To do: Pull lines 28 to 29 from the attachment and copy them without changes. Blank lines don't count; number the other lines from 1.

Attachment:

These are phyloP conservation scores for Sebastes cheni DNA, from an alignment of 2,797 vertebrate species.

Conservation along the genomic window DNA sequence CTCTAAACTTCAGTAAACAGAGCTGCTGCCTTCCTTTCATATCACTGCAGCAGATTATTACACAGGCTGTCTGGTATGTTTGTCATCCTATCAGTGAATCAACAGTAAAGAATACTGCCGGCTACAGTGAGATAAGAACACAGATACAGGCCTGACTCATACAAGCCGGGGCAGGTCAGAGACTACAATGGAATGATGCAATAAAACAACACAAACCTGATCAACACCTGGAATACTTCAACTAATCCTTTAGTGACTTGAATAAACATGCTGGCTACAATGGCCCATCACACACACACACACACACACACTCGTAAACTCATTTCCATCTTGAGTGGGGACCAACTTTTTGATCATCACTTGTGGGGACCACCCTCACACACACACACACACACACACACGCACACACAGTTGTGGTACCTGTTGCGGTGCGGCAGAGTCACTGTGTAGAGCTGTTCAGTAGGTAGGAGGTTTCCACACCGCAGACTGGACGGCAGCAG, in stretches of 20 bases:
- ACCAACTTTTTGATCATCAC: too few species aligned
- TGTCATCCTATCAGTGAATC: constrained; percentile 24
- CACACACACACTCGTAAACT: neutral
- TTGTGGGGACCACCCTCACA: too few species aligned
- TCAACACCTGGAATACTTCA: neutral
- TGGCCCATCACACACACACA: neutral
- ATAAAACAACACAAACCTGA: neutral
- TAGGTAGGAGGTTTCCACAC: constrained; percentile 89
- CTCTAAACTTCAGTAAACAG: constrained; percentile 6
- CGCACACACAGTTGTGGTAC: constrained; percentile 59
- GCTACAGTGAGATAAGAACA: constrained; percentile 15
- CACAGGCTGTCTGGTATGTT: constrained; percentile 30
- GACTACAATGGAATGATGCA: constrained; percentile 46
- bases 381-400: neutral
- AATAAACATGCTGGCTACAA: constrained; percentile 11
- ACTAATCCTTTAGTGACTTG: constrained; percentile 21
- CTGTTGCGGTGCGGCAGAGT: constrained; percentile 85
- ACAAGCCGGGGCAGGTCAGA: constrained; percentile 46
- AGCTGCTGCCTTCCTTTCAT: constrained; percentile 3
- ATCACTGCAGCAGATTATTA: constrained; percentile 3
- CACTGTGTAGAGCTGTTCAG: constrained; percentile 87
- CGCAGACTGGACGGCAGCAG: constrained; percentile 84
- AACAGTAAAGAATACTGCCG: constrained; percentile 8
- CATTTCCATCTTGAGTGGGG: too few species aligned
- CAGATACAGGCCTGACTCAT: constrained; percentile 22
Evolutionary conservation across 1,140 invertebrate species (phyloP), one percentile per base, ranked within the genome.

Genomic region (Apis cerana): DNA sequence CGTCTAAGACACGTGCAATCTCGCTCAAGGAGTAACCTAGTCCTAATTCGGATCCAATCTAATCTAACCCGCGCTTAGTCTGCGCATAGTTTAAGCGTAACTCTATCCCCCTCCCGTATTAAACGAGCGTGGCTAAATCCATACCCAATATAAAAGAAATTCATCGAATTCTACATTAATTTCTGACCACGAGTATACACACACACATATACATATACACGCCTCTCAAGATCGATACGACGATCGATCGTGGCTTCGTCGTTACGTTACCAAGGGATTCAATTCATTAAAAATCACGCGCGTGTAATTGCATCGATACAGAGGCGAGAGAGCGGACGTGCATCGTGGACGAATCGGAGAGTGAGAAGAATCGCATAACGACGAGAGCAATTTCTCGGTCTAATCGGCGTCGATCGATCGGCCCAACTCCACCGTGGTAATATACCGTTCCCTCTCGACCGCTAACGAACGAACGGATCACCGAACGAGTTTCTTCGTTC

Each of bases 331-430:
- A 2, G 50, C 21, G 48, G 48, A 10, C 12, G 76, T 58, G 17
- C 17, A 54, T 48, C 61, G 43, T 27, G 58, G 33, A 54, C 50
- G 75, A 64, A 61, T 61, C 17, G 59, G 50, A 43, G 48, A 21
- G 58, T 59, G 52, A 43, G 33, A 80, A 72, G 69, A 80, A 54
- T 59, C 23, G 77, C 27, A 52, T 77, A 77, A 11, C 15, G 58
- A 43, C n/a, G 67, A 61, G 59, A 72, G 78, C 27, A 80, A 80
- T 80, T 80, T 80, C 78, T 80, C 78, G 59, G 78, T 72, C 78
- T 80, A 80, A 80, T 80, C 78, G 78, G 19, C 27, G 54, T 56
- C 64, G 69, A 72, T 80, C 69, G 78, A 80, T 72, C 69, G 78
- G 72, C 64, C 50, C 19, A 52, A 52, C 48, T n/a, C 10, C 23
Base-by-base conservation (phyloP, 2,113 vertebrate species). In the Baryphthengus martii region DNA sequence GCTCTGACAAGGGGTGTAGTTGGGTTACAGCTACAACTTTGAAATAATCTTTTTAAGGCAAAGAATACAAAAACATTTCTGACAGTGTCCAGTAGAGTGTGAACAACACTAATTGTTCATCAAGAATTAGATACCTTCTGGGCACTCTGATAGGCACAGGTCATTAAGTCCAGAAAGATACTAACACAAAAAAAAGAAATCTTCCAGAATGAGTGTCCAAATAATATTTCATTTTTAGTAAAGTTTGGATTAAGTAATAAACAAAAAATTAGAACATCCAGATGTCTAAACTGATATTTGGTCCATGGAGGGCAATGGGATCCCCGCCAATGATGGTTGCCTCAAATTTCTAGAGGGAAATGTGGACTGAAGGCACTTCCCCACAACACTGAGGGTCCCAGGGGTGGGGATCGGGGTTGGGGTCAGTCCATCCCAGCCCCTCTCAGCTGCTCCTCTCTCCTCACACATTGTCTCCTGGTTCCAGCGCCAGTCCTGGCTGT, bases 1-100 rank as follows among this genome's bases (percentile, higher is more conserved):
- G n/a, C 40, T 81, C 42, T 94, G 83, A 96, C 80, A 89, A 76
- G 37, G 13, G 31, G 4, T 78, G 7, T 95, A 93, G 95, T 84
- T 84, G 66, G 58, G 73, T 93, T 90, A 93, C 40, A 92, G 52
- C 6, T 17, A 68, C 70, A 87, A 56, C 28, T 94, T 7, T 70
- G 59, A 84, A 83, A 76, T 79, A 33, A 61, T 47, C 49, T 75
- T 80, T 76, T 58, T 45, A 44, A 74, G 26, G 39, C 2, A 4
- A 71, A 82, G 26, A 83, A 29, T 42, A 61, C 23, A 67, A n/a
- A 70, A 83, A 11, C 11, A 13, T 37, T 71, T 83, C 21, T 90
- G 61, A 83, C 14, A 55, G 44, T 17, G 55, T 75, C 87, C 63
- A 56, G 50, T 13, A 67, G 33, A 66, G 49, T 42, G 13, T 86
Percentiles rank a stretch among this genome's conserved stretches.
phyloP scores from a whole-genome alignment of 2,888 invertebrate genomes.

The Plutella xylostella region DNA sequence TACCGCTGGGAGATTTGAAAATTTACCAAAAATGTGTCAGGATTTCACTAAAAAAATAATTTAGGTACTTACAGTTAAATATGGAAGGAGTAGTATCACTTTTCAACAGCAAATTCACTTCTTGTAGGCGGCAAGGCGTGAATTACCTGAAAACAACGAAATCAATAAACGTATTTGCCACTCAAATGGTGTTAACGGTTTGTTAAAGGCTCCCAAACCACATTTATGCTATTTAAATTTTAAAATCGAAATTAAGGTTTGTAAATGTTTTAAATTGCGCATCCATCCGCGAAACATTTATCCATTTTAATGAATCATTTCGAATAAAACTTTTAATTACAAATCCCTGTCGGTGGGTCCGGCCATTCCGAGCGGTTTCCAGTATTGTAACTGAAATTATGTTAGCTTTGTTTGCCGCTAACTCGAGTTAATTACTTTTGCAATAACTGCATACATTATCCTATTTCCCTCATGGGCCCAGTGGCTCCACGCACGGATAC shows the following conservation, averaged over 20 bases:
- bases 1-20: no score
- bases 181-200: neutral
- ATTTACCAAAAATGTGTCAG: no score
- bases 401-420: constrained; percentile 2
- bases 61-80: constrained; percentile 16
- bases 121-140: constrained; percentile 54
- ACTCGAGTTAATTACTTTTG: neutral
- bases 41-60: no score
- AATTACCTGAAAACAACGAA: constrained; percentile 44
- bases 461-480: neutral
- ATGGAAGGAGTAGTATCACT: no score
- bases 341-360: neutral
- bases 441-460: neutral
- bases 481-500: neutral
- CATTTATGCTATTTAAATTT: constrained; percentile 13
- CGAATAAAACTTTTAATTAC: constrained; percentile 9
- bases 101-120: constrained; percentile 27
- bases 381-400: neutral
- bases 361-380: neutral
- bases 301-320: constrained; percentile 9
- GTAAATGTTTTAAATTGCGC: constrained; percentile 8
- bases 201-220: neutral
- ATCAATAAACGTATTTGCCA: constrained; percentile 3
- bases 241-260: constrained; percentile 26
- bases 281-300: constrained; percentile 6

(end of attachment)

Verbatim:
Evolutionary conservation across 1,140 invertebrate species (phyloP), one percentile per base, ranked within the genome.

Genomic region (Apis cerana): DNA sequence CGTCTAAGACACGTGCAATCTCGCTCAAGGAGTAACCTAGTCCTAATTCGGATCCAATCTAATCTAACCCGCGCTTAGTCTGCGCATAGTTTAAGCGTAACTCTATCCCCCTCCCGTATTAAACGAGCGTGGCTAAATCCATACCCAATATAAAAGAAATTCATCGAATTCTACATTAATTTCTGACCACGAGTATACACACACACATATACATATACACGCCTCTCAAGATCGATACGACGATCGATCGTGGCTTCGTCGTTACGTTACCAAGGGATTCAATTCATTAAAAATCACGCGCGTGTAATTGCATCGATACAGAGGCGAGAGAGCGGACGTGCATCGTGGACGAATCGGAGAGTGAGAAGAATCGCATAACGACGAGAGCAATTTCTCGGTCTAATCGGCGTCGATCGATCGGCCCAACTCCACCGTGGTAATATACCGTTCCCTCTCGACCGCTAACGAACGAACGGATCACCGAACGAGTTTCTTCGTTC